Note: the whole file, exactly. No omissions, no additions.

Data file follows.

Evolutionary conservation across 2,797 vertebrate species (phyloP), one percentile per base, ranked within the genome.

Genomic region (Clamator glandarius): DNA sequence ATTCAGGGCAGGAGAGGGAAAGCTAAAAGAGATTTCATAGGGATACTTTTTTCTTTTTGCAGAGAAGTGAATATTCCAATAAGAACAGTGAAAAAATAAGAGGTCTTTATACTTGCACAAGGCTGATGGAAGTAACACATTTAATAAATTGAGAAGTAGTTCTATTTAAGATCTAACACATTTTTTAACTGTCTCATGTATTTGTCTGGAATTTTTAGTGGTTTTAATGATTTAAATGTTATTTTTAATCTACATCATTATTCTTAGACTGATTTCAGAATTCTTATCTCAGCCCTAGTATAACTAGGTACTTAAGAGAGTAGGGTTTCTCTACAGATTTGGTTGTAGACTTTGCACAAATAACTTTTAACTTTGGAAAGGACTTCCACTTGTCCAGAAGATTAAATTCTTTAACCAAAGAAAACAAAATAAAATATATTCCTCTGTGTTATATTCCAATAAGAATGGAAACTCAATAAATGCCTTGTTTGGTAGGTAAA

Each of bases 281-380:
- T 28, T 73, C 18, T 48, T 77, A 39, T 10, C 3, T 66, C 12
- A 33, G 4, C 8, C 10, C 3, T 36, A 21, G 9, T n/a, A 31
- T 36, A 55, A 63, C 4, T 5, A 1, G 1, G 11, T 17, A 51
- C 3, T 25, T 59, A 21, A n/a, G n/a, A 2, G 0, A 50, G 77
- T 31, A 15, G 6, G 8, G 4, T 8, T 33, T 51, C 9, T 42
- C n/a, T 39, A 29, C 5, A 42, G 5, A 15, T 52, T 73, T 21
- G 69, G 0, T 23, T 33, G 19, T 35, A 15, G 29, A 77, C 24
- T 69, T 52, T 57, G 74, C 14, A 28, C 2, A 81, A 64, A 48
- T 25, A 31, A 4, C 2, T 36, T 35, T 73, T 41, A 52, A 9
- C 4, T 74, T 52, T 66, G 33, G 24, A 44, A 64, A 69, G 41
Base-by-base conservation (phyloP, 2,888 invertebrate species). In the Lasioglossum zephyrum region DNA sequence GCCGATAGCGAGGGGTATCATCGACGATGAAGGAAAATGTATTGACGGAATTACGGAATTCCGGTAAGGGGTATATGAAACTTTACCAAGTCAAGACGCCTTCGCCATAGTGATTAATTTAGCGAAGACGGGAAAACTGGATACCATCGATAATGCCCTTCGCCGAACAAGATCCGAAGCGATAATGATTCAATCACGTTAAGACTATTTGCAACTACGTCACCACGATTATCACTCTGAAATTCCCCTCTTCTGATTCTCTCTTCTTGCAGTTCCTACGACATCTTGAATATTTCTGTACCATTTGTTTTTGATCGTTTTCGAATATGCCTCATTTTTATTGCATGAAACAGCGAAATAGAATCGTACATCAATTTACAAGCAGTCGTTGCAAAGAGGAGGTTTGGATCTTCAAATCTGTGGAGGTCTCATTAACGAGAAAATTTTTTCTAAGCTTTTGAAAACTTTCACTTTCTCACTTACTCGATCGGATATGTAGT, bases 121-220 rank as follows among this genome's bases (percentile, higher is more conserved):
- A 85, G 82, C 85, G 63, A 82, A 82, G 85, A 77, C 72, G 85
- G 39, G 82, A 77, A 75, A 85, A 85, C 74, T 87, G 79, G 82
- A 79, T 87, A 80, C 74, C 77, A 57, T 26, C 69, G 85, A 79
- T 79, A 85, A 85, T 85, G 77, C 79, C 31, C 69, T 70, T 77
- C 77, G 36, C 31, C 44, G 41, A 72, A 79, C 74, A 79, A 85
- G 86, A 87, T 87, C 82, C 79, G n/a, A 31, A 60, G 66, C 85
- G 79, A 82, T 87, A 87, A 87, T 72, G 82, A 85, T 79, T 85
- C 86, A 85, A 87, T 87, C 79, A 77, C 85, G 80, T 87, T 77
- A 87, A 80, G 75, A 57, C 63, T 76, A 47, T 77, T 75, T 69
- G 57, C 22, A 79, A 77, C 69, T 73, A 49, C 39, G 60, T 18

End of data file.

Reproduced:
Evolutionary conservation across 2,797 vertebrate species (phyloP), one percentile per base, ranked within the genome.

Genomic region (Clamator glandarius): DNA sequence ATTCAGGGCAGGAGAGGGAAAGCTAAAAGAGATTTCATAGGGATACTTTTTTCTTTTTGCAGAGAAGTGAATATTCCAATAAGAACAGTGAAAAAATAAGAGGTCTTTATACTTGCACAAGGCTGATGGAAGTAACACATTTAATAAATTGAGAAGTAGTTCTATTTAAGATCTAACACATTTTTTAACTGTCTCATGTATTTGTCTGGAATTTTTAGTGGTTTTAATGATTTAAATGTTATTTTTAATCTACATCATTATTCTTAGACTGATTTCAGAATTCTTATCTCAGCCCTAGTATAACTAGGTACTTAAGAGAGTAGGGTTTCTCTACAGATTTGGTTGTAGACTTTGCACAAATAACTTTTAACTTTGGAAAGGACTTCCACTTGTCCAGAAGATTAAATTCTTTAACCAAAGAAAACAAAATAAAATATATTCCTCTGTGTTATATTCCAATAAGAATGGAAACTCAATAAATGCCTTGTTTGGTAGGTAAA

Each of bases 281-380:
- T 28, T 73, C 18, T 48, T 77, A 39, T 10, C 3, T 66, C 12
- A 33, G 4, C 8, C 10, C 3, T 36, A 21, G 9, T n/a, A 31
- T 36, A 55, A 63, C 4, T 5, A 1, G 1, G 11, T 17, A 51
- C 3, T 25, T 59, A 21, A n/a, G n/a, A 2, G 0, A 50, G 77
- T 31, A 15, G 6, G 8, G 4, T 8, T 33, T 51, C 9, T 42
- C n/a, T 39, A 29, C 5, A 42, G 5, A 15, T 52, T 73, T 21
- G 69, G 0, T 23, T 33, G 19, T 35, A 15, G 29, A 77, C 24
- T 69, T 52, T 57, G 74, C 14, A 28, C 2, A 81, A 64, A 48
- T 25, A 31, A 4, C 2, T 36, T 35, T 73, T 41, A 52, A 9
- C 4, T 74, T 52, T 66, G 33, G 24, A 44, A 64, A 69, G 41
Base-by-base conservation (phyloP, 2,888 invertebrate species). In the Lasioglossum zephyrum region DNA sequence GCCGATAGCGAGGGGTATCATCGACGATGAAGGAAAATGTATTGACGGAATTACGGAATTCCGGTAAGGGGTATATGAAACTTTACCAAGTCAAGACGCCTTCGCCATAGTGATTAATTTAGCGAAGACGGGAAAACTGGATACCATCGATAATGCCCTTCGCCGAACAAGATCCGAAGCGATAATGATTCAATCACGTTAAGACTATTTGCAACTACGTCACCACGATTATCACTCTGAAATTCCCCTCTTCTGATTCTCTCTTCTTGCAGTTCCTACGACATCTTGAATATTTCTGTACCATTTGTTTTTGATCGTTTTCGAATATGCCTCATTTTTATTGCATGAAACAGCGAAATAGAATCGTACATCAATTTACAAGCAGTCGTTGCAAAGAGGAGGTTTGGATCTTCAAATCTGTGGAGGTCTCATTAACGAGAAAATTTTTTCTAAGCTTTTGAAAACTTTCACTTTCTCACTTACTCGATCGGATATGTAGT, bases 121-220 rank as follows among this genome's bases (percentile, higher is more conserved):
- A 85, G 82, C 85, G 63, A 82, A 82, G 85, A 77, C 72, G 85
- G 39, G 82, A 77, A 75, A 85, A 85, C 74, T 87, G 79, G 82
- A 79, T 87, A 80, C 74, C 77, A 57, T 26, C 69, G 85, A 79
- T 79, A 85, A 85, T 85, G 77, C 79, C 31, C 69, T 70, T 77
- C 77, G 36, C 31, C 44, G 41, A 72, A 79, C 74, A 79, A 85
- G 86, A 87, T 87, C 82, C 79, G n/a, A 31, A 60, G 66, C 85
- G 79, A 82, T 87, A 87, A 87, T 72, G 82, A 85, T 79, T 85
- C 86, A 85, A 87, T 87, C 79, A 77, C 85, G 80, T 87, T 77
- A 87, A 80, G 75, A 57, C 63, T 76, A 47, T 77, T 75, T 69
- G 57, C 22, A 79, A 77, C 69, T 73, A 49, C 39, G 60, T 18